by the Rt Revd David Walker, Bishop of Manchester
A few nights ago, I found myself sat in an armchair, alongside three others, engaged in a conversation. Nothing unusual about that, except that we were on the stage of one of Manchester’s theatres and the organisers of the event were the local Humanists. I brought along a Muslim colleague and we spent a fascinating evening discussing with two representatives of our hosts, in front of an audience who had cared enough to pay for the privilege, how we do ethics.
It’s not a format I’ve participated in before. I came to it with some nervousness, concerned as to whether we would simply seek to score debating points or talk past each other. What transpired far exceeded my expectations. There were no set piece speeches, we simply began by one participant asking a brief question of another. Nor was there any list of topics that we were required to work our way through systematically. We allowed the conversation to ebb and flow as it would between four friends with different viewpoints; but friends bound together by mutual respect and an agreement that the subject mattered enough for us to devote a full evening to its consideration.
One or two in the audience, those who had come with the hope of seeing at least a verbal, if not physical, fistfight, probably went home disappointed. As we delved into the depths of how both religious and irreligious people get their heads around moral issues we found surprising areas of both agreement and difference, though noticeably more of the former. They were not always in the places I’d expected. Having an audience didn’t tempt any of us into grandstanding, rather it presented us with the challenge of expressing ourselves in sufficient clarity for all to be able to follow.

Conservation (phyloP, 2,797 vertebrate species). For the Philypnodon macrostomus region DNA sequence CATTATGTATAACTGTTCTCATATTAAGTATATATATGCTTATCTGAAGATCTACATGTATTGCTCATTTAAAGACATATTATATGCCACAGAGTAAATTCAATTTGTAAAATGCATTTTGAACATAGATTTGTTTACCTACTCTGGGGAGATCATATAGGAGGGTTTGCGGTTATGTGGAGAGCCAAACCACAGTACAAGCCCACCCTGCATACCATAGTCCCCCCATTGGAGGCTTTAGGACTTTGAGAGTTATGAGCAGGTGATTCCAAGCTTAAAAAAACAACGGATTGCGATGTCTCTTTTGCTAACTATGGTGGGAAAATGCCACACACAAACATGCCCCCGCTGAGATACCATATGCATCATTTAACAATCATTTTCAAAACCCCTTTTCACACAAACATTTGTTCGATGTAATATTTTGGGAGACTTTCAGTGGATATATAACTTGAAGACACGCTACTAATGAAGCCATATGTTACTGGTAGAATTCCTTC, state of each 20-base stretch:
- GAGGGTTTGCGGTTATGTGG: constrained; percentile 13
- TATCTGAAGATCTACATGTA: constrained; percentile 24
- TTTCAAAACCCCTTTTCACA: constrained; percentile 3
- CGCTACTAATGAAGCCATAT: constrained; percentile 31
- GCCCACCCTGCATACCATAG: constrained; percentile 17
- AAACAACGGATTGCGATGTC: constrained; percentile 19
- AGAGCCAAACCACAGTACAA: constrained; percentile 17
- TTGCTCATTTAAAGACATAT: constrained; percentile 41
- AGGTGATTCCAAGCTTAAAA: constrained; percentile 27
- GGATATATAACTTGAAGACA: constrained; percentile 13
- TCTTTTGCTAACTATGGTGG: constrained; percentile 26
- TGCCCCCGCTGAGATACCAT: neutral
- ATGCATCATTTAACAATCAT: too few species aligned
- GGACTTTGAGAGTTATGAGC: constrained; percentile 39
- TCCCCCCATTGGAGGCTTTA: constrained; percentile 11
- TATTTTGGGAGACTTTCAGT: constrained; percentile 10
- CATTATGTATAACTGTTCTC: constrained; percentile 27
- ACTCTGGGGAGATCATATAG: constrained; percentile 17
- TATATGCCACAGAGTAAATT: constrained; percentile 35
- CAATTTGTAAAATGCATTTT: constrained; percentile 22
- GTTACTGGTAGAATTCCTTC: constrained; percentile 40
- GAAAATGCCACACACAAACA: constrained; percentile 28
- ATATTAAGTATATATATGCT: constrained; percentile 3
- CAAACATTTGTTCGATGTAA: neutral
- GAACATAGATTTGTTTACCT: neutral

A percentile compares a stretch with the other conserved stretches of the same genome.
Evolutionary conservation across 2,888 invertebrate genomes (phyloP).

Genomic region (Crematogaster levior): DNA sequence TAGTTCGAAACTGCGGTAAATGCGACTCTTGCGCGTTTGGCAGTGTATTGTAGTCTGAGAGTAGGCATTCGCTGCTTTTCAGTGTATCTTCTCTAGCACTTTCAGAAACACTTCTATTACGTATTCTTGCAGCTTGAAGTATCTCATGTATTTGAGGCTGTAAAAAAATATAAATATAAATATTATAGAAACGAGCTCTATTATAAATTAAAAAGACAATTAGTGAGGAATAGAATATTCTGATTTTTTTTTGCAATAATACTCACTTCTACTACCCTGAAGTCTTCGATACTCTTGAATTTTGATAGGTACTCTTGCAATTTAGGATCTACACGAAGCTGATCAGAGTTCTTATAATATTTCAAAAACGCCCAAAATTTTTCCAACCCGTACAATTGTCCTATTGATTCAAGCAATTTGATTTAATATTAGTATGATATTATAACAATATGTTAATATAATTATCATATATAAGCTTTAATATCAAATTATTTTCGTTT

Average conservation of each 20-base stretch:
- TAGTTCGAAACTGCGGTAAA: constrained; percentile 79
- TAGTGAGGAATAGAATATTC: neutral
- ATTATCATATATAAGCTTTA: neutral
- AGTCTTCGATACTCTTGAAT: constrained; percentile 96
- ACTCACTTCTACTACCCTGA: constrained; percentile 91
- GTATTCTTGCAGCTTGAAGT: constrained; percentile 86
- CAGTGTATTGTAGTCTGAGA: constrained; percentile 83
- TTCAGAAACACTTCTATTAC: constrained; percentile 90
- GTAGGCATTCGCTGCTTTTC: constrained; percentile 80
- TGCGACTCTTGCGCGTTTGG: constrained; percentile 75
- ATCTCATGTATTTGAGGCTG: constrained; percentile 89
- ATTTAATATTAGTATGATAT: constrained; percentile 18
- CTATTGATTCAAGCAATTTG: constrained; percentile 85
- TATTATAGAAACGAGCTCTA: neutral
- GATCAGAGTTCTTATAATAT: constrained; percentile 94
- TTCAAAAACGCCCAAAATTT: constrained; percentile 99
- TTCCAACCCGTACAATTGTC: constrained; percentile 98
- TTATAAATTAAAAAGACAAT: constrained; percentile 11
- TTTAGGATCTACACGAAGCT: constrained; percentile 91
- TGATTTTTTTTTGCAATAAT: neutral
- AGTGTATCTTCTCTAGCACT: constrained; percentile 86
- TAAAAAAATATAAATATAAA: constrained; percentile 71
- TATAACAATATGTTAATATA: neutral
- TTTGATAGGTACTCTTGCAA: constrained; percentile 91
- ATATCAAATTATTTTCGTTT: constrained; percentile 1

Perhaps I shouldn’t have been surprised by how well it went. After all, the format is one that some of the more informative and educative output of BBC radio has followed for many years. It contrasts well with the more binary and adversarial approach to complex and contested issues that dominates much media news output, not least because it doesn’t compel us to simply cheer on one side whilst deprecating the other. It also contrasts with the formal debating processes familiar to large decision making bodies such as parliaments and synods. It left me understanding both my own position, and the views of those who disagree with me, better. I’m confident, not least from the Question and Answer session we held towards the end of the evening, that the audience found the same.
The experience has left me reflecting on whether and how such a process can play a part in the deliberations of the Church, especially where the differences of position are potentially as profound on a particular topic as those between a Christian, a Muslim and two Humanists. Perhaps a hallmark of a good Shared Conversation is that, at least as part of its work, it can include such observed conversation.